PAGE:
De Tomaso UK Drivers Club
De Tomaso opted out of a power-steering system and power brakes in an effort to save weight. The car clocked in at 2,400lbs, so their efforts proved successful. Only 52 cars are known to be built, and most of them never left the Eastern Hemisphere. We doubt it’d pass American safety standards anyway…the car was so dangerous that helmets had to be worn when driving the convertible version.
4 Cizeta-Moroder V16T
Is the V12 in the Lamborghini Diablo not enough for you? Well, look no further. Small Italian automakers Cizeta and Moroder teamed up to put two V8s together from the Lamborghini Urraco, call it a V16, and throw it in a highly modified Diablo. Several ex-Lamborghini designers also helped change the body panels and front fascia, to avoid looking too much like a Diablo.
The 6.0L V16 had 64 valves, 8 camshafts, and of course 16 spark plugs. Thankfully the only people who can afford that kind of maintenance are the only ones who can afford to buy a V16T. Only 12 were made, and cost a wallet-crushing $400,000 new in 1991. Also note that one of the pioneers and designers of the car is a musician and actor, not an engineer or fabricator. We can only wonder how one of these would hold up during an endurance race.
3 MTX Tatra V8
This Czech beast was a legend in the making until tragic circumstances kept it from taking off. Tatra is one of the few automakers in Eastern Europe, based in the Czech Republic. In an effort to bring more esteem to the brand, and the Czech auto industry as a whole, MTX and Tatra teamed up and started work on their own supercar. The car was built from the ground up, with a hand-built body produced in unison with MTX and a Tatra 3.5L V8. At the time of production, the Tatra V8 was the fastest Czech-made car…topping out at 165mph. 0-60 was 5.6 seconds, only making 302 horsepower from the 3.5 V8.
Best Car Mag
Plans were to produce 200 cars, with 200 customers preordering them after an appearance at the Prague Autoshow. Only four were made when a fire burned the MTX Tatra factory to the ground. Tatra couldn’t afford to rebuild the factory for such a limited run, so plans for the MTX Tatra V8 were canceled. Though performance and production figures are disappointing, the MTX Tatra is admirable for its mission and laying the groundwork for cars like the Croatian-built Rimac Nevera and Bulgarian SIN R1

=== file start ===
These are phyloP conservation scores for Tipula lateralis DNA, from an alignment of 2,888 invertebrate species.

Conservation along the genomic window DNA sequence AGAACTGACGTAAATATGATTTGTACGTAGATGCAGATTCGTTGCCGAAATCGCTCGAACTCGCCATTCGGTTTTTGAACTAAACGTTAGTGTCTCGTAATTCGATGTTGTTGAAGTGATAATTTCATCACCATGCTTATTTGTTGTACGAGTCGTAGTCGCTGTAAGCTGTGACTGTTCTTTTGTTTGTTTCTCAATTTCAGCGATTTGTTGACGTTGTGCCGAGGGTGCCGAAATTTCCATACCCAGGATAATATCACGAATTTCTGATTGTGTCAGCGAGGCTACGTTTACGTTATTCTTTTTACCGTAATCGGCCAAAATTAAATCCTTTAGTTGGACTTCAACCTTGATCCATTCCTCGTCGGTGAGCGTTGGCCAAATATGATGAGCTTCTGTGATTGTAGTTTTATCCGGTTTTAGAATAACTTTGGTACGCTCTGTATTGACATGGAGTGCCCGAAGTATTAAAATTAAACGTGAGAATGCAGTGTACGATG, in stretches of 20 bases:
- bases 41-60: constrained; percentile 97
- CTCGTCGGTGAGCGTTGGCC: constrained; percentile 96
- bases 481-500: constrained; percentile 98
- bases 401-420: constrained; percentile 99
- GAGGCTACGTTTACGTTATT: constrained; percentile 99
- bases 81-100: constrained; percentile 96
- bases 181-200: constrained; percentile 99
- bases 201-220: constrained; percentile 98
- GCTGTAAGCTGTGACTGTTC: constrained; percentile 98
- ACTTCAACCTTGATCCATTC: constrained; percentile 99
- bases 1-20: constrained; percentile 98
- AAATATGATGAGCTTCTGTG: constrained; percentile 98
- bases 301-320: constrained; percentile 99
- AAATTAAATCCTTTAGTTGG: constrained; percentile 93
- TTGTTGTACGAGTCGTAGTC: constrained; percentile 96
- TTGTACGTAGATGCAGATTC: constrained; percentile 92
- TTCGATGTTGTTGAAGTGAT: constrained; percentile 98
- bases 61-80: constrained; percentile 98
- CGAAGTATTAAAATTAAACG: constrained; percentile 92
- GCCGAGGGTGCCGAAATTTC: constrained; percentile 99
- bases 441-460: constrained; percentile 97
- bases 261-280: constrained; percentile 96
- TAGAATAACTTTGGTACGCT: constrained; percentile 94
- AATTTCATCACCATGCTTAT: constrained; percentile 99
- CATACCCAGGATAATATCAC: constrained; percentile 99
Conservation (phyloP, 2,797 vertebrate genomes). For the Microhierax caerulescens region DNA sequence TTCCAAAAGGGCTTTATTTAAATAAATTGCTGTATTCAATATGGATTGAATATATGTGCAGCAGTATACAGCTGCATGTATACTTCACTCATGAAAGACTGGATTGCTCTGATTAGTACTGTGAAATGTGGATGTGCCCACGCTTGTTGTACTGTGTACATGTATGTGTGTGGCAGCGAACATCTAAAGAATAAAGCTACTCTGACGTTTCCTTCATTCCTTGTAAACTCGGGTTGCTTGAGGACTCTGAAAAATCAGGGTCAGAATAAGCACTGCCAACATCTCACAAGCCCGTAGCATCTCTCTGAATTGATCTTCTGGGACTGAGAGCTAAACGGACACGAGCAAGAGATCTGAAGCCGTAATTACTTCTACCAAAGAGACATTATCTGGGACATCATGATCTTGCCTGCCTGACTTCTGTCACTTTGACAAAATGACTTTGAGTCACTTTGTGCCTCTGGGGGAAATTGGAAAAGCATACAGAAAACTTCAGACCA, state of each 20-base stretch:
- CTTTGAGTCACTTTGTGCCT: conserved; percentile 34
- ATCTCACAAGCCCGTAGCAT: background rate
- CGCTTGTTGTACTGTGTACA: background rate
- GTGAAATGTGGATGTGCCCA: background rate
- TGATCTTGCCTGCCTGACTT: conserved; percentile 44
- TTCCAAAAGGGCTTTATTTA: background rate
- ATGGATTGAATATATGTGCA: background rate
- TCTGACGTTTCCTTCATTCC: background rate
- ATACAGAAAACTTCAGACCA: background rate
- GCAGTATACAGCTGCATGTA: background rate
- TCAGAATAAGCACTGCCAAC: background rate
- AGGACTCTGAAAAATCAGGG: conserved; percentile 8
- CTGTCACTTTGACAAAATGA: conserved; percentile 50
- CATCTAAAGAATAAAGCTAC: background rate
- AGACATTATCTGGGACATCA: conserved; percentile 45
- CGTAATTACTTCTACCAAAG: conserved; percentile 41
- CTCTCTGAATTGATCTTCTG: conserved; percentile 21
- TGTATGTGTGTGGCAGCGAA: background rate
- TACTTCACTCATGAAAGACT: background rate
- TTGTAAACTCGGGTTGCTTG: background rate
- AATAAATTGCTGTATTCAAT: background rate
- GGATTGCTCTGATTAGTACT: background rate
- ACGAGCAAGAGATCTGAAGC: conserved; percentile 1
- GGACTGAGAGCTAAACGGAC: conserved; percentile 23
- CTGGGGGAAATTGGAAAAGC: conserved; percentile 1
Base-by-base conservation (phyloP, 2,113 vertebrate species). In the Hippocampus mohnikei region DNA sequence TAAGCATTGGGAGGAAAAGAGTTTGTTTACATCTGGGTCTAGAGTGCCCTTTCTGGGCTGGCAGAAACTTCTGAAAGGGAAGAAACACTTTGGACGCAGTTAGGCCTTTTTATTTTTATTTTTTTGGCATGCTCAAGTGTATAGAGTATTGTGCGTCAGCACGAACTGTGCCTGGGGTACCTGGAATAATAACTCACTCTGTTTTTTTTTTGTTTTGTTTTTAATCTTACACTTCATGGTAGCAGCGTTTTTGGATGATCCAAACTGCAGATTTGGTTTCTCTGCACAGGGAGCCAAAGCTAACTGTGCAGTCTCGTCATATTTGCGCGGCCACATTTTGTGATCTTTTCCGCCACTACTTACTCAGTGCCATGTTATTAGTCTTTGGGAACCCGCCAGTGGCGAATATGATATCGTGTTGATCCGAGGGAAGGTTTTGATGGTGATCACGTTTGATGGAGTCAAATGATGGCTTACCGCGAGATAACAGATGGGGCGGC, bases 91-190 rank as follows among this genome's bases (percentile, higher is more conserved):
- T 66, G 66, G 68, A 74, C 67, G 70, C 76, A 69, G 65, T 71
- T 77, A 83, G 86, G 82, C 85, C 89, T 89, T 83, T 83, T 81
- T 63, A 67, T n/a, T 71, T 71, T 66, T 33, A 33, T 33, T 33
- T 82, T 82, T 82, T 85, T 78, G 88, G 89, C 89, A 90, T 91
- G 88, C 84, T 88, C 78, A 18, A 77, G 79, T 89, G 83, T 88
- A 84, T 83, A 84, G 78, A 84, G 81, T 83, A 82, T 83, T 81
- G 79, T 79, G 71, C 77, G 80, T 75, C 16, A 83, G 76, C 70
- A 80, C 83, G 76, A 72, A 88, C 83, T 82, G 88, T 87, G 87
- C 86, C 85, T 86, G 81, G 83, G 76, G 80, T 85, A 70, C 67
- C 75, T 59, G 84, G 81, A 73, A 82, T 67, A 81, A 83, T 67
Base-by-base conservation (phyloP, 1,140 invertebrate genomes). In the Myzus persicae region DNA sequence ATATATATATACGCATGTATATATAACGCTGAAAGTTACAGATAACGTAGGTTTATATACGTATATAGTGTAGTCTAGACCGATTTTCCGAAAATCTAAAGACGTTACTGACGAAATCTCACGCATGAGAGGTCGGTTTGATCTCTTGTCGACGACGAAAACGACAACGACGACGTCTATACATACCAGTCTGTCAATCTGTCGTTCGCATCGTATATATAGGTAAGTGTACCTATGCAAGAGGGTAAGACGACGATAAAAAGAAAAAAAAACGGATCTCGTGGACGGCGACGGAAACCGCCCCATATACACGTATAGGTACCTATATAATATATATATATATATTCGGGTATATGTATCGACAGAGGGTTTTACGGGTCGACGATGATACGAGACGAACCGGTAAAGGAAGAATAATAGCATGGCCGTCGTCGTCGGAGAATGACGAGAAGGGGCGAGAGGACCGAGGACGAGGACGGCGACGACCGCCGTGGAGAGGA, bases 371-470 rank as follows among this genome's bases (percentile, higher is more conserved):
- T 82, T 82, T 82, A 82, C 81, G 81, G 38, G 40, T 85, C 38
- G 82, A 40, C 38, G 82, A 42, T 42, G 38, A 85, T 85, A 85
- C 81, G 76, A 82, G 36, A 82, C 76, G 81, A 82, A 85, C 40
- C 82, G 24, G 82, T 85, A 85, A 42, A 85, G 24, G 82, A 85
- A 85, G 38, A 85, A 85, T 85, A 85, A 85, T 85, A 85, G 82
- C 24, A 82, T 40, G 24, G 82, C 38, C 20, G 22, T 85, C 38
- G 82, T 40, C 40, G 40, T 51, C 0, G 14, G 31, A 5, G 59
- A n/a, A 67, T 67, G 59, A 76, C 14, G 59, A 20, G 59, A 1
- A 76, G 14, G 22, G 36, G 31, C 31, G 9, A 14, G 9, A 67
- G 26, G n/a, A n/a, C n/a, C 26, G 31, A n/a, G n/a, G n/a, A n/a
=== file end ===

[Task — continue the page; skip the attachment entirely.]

2 Jaguar XJR-15
via Girardo & Co.
Wait, Jaguar? Yep, despite being a major player in the car industry one of their greatest creations was all but forgotten about. The XJR-15 rests in the shadows of its little brother, the XJ220. So what makes the XJR-15 so great? Jaguar used their tried and true 6.0L V12 (opposed to the XJ220’s V6) and a body made completely of carbon fibre. Many of the design elements on this car were later used on the more famous XJ220 and even the McLaren F1. The V12 would scoot the car along just fine, maxing out at 191mph.
via Girardo & Co.
Like many of the cars on this list, the XJR-15 was based on a Le Mans race car. Unlike the others though, the car found success at Le Mans. The XJR-9 and XJR-12 which the XJR-15 is based on won the 1988 and 1990 24 Hours Of Le Mans respectably. This would be the last time the British automaker would find success at Sarthe though. Only 53 cars were produced, and all are right-hand drive.
1 Vector M12
Still haven’t found an exotic enough Diablo? Perhaps the answer is a little more homegrown. American brand Vector used the Diablo chassis and V12 as a basis for their new supercar: the M12. Vector made changes to the front and rear fascia and aerodynamics to set their car apart from the car it was based upon. Little changes were made to the mechanics besides moving the engine up a few feet to provide better weight distribution. The Diablo copycat could get to 60 in 4.8 seconds and reach a top speed of 188mph.
Via RM Sotheby’s
Vector tried to launch a motorsport program using the M12 after Lamborghini started competing in GT racing with some success. Unfortunately, the program never took off, and the car was plagued with reliability issues. In 1999 the M12 was canceled after only 54 models when Vector couldn’t pay Lamborghini for parts, but hey…at least it has Miata turn signals.